Friday, February 26, 2010

CU Liquor News; Emergency rules announced for "Unofficial" in Champaign

From the News-Gazette.

Emergency rules announced for "Unofficial" in Champaign

The nanny state is at it again! (This time, it's the nanny city)

Selected highlights in the article:

Bars in the campus area must raise their minimum entry age from 19 to 21 during Unofficial, and they must also have a doorman aged 21 or older checking identification at the entrance.

That's not necessarily a bad thing anyway.

Bars and liquor stores in the campus area will not be allowed to serve alcohol before 11 a.m. on March 5. Bars also may not serve pitchers or shots of undiluted alcohol, and all drinks must be served in a plastic or paper cup.
What is a shot of undiluted alcohol? Does everything have to be a mixed drink? No pitchers? Plastic or paper cup?

The mayor’s office will not issue any keg permits for private parties, making it illegal to possess more than one keg per residence.
Attention homebrewers, during unofficial if you own more than one keg, you are a criminal. Thank you for that Champaign.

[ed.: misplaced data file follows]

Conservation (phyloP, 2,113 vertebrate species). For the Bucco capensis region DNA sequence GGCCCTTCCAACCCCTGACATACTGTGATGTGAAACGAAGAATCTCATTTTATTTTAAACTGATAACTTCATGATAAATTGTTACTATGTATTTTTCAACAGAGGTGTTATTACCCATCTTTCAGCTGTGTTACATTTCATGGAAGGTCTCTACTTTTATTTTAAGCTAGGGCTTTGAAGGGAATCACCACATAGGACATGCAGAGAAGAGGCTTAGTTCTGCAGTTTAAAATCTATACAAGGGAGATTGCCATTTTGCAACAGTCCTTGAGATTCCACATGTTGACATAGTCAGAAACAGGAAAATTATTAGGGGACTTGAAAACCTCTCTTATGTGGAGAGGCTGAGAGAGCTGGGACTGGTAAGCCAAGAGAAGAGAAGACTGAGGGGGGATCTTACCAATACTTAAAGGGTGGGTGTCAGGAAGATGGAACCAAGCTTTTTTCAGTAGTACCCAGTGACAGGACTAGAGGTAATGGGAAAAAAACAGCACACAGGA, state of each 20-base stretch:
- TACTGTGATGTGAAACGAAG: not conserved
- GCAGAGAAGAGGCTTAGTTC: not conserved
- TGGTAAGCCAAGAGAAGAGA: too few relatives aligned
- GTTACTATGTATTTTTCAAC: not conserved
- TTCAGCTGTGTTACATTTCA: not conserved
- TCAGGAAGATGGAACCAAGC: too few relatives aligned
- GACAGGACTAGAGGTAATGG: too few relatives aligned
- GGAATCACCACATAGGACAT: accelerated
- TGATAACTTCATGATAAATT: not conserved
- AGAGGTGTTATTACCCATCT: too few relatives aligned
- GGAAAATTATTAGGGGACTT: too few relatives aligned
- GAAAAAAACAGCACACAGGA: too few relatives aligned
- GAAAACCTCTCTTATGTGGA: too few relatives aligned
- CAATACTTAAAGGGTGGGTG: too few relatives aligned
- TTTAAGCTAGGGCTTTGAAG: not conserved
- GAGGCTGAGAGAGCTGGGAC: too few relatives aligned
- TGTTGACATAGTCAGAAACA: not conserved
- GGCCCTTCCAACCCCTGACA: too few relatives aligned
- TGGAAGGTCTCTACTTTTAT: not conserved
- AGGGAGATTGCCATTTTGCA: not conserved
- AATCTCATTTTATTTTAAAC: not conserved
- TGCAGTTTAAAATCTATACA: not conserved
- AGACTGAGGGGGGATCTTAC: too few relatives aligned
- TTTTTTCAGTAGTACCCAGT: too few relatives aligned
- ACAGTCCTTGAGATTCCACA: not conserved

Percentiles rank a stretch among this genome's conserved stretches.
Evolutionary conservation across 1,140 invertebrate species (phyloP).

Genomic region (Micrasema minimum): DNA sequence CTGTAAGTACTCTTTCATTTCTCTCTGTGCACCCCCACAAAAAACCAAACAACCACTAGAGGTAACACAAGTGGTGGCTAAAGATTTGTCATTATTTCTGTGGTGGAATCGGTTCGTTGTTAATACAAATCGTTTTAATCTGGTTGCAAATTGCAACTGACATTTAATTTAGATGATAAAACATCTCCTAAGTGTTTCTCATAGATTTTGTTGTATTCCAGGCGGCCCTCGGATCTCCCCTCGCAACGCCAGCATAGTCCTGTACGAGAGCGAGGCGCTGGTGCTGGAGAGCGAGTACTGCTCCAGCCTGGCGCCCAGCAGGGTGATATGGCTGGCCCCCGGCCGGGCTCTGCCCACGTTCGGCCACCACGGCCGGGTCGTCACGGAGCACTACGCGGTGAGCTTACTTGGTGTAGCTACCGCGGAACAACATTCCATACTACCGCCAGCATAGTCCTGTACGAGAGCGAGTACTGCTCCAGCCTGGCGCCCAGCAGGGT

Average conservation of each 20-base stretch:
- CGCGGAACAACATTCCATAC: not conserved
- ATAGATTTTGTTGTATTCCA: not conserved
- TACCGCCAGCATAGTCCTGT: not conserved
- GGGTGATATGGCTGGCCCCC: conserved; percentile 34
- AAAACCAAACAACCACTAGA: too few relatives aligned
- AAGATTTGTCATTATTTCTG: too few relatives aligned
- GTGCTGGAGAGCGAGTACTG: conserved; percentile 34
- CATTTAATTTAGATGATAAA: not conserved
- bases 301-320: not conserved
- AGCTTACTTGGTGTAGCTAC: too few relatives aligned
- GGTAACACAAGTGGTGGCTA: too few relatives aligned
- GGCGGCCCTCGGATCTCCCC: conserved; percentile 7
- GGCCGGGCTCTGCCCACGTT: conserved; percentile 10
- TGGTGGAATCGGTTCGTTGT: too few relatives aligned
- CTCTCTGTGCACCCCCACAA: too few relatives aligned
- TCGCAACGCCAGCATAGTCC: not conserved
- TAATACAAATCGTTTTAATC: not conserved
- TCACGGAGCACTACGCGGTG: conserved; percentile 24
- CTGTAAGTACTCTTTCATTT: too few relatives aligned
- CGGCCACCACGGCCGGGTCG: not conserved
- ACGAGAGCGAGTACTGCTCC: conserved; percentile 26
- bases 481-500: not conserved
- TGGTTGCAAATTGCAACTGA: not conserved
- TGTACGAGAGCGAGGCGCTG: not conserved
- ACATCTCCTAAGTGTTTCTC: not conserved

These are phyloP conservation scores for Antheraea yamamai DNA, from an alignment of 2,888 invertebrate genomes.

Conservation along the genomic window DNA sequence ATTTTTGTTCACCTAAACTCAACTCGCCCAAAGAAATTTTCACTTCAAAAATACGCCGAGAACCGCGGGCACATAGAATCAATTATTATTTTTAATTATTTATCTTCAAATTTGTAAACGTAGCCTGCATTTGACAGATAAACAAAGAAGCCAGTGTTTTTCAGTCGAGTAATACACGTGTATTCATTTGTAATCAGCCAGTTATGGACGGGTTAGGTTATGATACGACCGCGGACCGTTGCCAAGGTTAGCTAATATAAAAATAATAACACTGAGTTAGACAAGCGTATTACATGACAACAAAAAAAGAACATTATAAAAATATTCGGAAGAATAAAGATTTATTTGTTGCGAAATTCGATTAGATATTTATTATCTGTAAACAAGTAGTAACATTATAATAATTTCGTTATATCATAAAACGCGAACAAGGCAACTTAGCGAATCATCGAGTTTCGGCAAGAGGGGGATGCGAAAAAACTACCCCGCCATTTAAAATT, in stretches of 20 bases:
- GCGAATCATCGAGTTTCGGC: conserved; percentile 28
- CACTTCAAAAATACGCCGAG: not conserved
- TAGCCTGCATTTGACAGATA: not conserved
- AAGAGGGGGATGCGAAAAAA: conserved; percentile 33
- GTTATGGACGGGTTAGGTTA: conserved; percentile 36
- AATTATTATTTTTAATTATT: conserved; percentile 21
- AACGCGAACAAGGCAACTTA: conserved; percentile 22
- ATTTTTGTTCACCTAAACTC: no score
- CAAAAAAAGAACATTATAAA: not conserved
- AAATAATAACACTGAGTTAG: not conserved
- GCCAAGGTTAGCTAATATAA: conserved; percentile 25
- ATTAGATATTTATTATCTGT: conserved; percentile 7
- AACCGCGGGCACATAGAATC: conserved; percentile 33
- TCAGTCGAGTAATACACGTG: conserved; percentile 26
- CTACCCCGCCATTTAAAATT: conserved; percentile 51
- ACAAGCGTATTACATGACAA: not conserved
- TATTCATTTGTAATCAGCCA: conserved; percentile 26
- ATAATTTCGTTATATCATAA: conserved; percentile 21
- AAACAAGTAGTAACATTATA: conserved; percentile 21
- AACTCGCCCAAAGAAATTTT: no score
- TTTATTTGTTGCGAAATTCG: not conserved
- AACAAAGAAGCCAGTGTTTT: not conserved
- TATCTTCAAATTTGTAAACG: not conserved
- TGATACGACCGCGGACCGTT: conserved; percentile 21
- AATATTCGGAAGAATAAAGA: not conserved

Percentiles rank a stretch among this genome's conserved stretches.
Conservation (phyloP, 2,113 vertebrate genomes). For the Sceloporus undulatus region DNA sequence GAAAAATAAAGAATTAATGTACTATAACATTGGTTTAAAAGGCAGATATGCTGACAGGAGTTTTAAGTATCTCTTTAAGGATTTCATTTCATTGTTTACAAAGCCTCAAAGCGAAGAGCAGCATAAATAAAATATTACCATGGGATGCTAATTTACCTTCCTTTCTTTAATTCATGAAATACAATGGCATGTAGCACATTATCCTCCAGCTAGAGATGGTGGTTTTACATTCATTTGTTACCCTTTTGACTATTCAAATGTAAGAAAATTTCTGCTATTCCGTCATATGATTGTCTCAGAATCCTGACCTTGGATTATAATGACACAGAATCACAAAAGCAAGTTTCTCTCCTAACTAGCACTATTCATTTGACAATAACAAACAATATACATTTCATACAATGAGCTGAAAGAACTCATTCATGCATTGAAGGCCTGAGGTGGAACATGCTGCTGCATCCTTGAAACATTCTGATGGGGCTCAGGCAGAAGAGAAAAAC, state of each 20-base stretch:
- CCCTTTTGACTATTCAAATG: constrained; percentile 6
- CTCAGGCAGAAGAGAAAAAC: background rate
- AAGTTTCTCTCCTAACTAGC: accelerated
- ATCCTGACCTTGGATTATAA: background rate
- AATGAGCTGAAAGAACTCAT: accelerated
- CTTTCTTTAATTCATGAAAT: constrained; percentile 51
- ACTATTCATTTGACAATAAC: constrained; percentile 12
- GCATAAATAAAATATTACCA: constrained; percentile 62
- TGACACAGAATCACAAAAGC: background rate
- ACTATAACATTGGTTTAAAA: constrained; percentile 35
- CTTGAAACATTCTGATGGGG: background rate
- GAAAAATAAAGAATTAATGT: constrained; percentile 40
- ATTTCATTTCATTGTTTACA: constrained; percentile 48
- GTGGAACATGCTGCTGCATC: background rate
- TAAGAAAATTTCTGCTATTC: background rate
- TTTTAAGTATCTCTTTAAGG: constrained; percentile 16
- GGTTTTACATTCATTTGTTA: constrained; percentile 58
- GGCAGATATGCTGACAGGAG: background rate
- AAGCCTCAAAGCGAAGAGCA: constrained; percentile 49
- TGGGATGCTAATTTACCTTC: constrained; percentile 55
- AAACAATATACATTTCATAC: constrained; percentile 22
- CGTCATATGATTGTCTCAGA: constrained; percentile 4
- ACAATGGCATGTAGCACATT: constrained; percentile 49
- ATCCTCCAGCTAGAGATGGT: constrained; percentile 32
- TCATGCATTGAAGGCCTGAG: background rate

Unofficial St. Patrick’s Day is a daylong drinking event in which some University of Illinois students participate. Last year, Champaign police issued 351 citations on Unofficial, and spent more than $13,000 on police overtime, Champaign police Lt. Brad Yohnka said Friday.
That's an example of throwing around numbers that seem big. But they left off the biggest number. Paying $13,000 seems like a lot. Giving out 351 citations seems like a lot. In order to recoup the $13,000 and not make a profit off of those citations, the city would have to charge $37.04 per citation. The fine is more than $300, so the city took in $57,198.96 that day (300-37.04=162.96*351=57198.96).

I can throw around numbers that make it seem small. According to wiki, there are 31,173 undergraduate students at the school. If they don't turn 21 until the middle of their junior year, that's roughly 16,000 students who are under 21. That means that only 351 of roughly 16000 people got ticketed. 1 percent of 16000 is 160, 2 percent is 320, so only 2% of students got cited last year. How is that a problem?

If Champaign took the money, they would only have to bitch about $2,000 that they would have paid.

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